The Telegraph
Monday , January 14 , 2013
Since 1st March, 1999
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Cry for green Kumbh, clean Ganga

Lucknow, Jan. 13: The sights and sounds are familiar, as befits a centuries-old festival, as about one crore people jostle for space in Allahabad’s “tent city” a day ahead of the once-in-12-years Maha Kumbh.

Yet amid the ganja smoke and naked sadhus, a new cry is making itself heard over the familiar chants of “Har Har Mahadev”. It’s a call for a clean Ganga and a green Kumbh.

The demand is old and has already witnessed the birth and end of a Ganga Action Plan that fell short of its targets. The Kumbh campaigners — a motley group of environmentalists, politicians and sadhus — hope to use the Maha Kumbh as a platform to draw attention to the issue.

One of the campaign’s most identifiable faces is BJP leader Uma Bharti. The former Madhya Pradesh chief minister, who is now an Uttar Pradesh MLA, arrived at the mela ground today and held up a sample of Ganga water to show how dirty it is.

She met Swami Avadheshanand Giri of the Juna Akhara, a leading organisation of naked sadhus, and Vishwa Hindu Parishad leaders to request them to join the battle. Her associates claimed she had already met chief minister Akhilesh Yadav and Prime Minister Manmohan Singh and urged them to clean up the Ganga.

The campaigners have two main demands:

Close the tanneries pouring their waste into the Ganga’s tributaries between Kanpur and Allahabad.

Get the dams in Uttarakhand to release more water to lower the Ganga’s pollution levels.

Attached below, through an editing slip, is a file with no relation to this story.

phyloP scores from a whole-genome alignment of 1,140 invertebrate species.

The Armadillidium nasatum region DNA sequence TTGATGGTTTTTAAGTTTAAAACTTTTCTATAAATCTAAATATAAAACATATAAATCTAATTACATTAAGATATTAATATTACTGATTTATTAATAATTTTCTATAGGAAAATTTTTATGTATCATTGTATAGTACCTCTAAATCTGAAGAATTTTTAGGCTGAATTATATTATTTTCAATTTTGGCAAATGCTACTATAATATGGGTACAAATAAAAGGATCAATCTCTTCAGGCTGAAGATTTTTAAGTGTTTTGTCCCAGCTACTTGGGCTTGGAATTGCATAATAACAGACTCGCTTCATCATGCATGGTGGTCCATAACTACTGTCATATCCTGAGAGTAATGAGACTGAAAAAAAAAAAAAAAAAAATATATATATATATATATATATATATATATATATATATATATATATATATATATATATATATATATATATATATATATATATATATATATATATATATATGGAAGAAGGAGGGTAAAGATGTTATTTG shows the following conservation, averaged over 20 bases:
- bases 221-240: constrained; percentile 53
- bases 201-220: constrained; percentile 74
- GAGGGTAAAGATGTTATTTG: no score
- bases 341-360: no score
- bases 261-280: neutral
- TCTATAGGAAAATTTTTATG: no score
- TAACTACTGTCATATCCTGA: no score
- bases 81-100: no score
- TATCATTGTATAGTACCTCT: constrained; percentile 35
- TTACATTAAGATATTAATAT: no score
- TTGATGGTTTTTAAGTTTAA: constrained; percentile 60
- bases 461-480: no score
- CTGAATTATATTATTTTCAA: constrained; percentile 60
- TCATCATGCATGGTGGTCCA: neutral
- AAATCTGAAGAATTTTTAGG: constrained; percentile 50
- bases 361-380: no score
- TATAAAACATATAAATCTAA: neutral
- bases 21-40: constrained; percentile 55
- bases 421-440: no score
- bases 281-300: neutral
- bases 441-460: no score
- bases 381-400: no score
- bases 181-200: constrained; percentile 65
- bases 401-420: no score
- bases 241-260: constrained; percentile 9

The issue is crucial because one source of Ganga pollution, apart from human sewage and industrial waste, is festive gatherings on its banks accompanied by mass bathing. Studies during the last Kumbh in 2010 in Hardwar had showed a sharp rise in pathogens in the river because of mass bathing.

Mela authorities have assured the sadhus that the Tehri dam will release an additional 220-250 cubic metres of water till February 28, the last day of the “Kumbh snaan”.

The state administration too claimed that the “bio-chemical oxygen demand” (a key indicator of water quality) for the Yamuna and the Ganga was about 6mg/ — higher than the minimum level of 3mg/, below which bathing isn’t allowed.

But sadhus and environmentalists complained about the colour of the river water.

“It still looks murky because of the effluents discharged by pulp and paper factories into the Ramganga and the Kali (the Ganga’s local tributaries),” said Mahendra Giri, a sadhu from the Juna Akhara.

The administration has taken several steps to monitor and check pollution levels in the Ganga for the duration of this Kumbh.

For the first time ever, “real-time, hi-tech quality-monitoring machines and sensors” have been installed in the riverbed, mela officials say.

These machines, installed at six places, test the water quality every minute and send a report via satellite through the global positioning system. If the quality falls, the authorities will ask Uttarakhand to release more water.

Activists from NGOs such as Gyan and the Living Planet Foundation reached Allahabad today to join the “Clean Ganga” campaign.

The foundation had, with the help of scientists, recorded images of the 2001 Maha Kumbh in Allahabad where 60 million people had assembled. Mela administration officials said these images had helped them plan anti-pollution measures, such as banning polythene in the mela area.

The green campaign is not the only new development at this Kumbh, though. The various akharas’ tents and the police outposts have been put on Google Maps, and sadhus were seen running a quick search on their iPads today.